A public interest group is suing a suburban Dallas school district over its policy banning employees from sending eMail containing religious messages. The conservative American Center for Law and Justice, based in Virginia Beach, Va., filed suit Aug. 1 in U.S. District Court in Dallas on behalf of LaDonna DeVore, a receptionist in the administrative offices of Highland Park Independent School District. DeVore sent a message through the district’s eMail system this spring about President Bush’s proclamation for a national day of prayer. In her eMail, DeVore reportedly wrote a note above the copied text of the president’s proclamation that said: “The following proclamation by our president is an incredible statement by the leader of the free world, and I encourage you to pass this on to your friends and colleagues to set the stage for the National Day of Prayer this Thursday, May 2.”

The eMail was sent to acquaintances within the school system and friends outside the district, according to the suit. District officials told DeVore her April 30 eMail was inappropriate and threatened to suspend her eMail privileges if she used the system again to send religious messages, the suit said. The district allows employees to use its eMail system for both work-related and “limited personal” purposes, but prohibits “commercial, for-profit purposes, political purposes, religious purposes, religious worship, or proselytizing,” according to the lawsuit.

This policy is unconstitutional because it unfairly singles out religious messages, said Stuart J. Roth, senior counsel of the American Center for Law and Justice, which was founded by evangelist Pat Robertson.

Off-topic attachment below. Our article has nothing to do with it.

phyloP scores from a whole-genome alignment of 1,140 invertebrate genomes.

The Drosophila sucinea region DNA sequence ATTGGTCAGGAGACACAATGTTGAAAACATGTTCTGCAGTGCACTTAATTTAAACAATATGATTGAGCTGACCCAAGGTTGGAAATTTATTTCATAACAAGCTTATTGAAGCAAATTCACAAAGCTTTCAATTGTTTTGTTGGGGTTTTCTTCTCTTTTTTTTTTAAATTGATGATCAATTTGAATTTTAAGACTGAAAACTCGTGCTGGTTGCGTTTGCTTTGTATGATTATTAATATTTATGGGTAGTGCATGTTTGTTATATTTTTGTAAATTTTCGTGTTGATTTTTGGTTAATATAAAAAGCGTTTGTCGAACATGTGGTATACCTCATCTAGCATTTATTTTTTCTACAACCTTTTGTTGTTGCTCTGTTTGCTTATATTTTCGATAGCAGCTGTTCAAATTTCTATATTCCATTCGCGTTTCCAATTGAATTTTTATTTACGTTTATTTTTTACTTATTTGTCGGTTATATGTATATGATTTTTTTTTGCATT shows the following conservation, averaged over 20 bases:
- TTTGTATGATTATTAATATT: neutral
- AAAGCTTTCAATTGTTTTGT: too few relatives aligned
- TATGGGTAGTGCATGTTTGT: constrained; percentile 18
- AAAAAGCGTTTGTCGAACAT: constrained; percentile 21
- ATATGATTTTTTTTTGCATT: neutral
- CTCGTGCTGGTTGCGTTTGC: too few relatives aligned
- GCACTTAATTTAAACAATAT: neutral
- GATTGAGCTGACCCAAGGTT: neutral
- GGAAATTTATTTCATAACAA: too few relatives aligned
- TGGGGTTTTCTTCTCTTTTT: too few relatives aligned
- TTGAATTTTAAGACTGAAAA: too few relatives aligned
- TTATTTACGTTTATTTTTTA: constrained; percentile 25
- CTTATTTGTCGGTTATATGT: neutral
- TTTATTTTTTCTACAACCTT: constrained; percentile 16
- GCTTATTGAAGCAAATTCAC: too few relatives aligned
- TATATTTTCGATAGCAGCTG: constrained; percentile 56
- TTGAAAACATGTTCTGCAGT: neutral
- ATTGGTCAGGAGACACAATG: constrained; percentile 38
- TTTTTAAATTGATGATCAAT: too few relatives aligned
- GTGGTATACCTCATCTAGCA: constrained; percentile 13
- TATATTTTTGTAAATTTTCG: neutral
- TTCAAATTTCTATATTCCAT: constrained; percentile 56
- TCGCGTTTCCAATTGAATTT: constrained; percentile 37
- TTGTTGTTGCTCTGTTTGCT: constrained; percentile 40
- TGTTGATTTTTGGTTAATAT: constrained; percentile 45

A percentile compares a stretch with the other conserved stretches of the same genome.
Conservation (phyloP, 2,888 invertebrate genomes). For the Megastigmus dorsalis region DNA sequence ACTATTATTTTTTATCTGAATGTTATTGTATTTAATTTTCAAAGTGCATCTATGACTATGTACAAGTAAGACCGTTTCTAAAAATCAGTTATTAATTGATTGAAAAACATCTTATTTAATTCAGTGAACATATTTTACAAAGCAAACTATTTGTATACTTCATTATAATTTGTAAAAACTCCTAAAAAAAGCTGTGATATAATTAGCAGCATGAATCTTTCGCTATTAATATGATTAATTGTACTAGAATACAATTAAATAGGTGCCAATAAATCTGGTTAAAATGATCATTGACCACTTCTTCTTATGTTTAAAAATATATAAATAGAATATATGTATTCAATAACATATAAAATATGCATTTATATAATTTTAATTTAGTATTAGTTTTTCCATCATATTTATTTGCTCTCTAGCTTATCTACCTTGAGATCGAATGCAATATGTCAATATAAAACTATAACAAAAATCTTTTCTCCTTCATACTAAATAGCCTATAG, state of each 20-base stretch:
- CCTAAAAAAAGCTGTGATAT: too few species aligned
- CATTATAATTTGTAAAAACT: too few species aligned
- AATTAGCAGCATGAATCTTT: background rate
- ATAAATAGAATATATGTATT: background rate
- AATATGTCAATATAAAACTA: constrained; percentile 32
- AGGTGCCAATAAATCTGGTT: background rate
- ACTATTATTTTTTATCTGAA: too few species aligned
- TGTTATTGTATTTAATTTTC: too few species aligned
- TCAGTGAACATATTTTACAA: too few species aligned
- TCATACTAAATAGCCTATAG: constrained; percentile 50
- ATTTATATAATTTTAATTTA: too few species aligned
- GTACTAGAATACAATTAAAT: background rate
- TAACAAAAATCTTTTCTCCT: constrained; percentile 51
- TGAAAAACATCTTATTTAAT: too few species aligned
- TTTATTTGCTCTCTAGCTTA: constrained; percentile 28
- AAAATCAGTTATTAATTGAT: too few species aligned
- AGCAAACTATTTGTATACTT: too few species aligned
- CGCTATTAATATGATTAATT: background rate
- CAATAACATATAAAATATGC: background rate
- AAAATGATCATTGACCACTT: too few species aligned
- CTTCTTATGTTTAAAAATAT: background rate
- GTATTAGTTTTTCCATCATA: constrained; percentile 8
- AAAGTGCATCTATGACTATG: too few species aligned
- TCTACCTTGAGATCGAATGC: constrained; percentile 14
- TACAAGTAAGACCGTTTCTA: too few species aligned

The suit contends that the policy violates the First and Fourteenth Amendments of the U.S. Constitution. It requests that the court find the policy and actions of the school district unconstitutional and requests an injunction to prohibit the school district from continuing to enforce its policy. “The law is clear: If a school district permits employees to communicate a wide variety of both work-related and private messages, it cannot prohibit a message from being communicated because its content is religious in nature. The policy in place is not only discriminatory but unconstitutional as well,” Roth said.

The school district referred reporters to attorney William Banowsky, who did not immediately return a call seeking comment. Edwin Darden, senior staff attorney for the National School Boards Association, said the district has the right to set reasonable limits on employees’ eMail use.

“If you say messages are open to everything, you could have individuals conducting the equivalent of church worships every day by eMail,” Darden said.

In this case, he said, the court will have to determine if DeVore’s eMail message was actually a form of “religious worship” or “proselytizing” as defined in the district’s policy.

Regardless of the court’s decision, it’s important for school leaders to write clear acceptable-use policies and regularly review these policies to address unthought-of or newly emerging issues, Darden said.

“The key is to sit down with a school attorney and think about what the parameters of the law are [with respect to] eMail,” he said.

See these related links:

Highland Park Independent School District http://www.hpisd.org

American Center for Law and Justice http://www.aclj.org

National School Boards Association http://www.nsba.org

President’s National Day of Prayer Proclamationhttp://www.whitehouse.gov/ news/releases/2002/04/20020426-2.html

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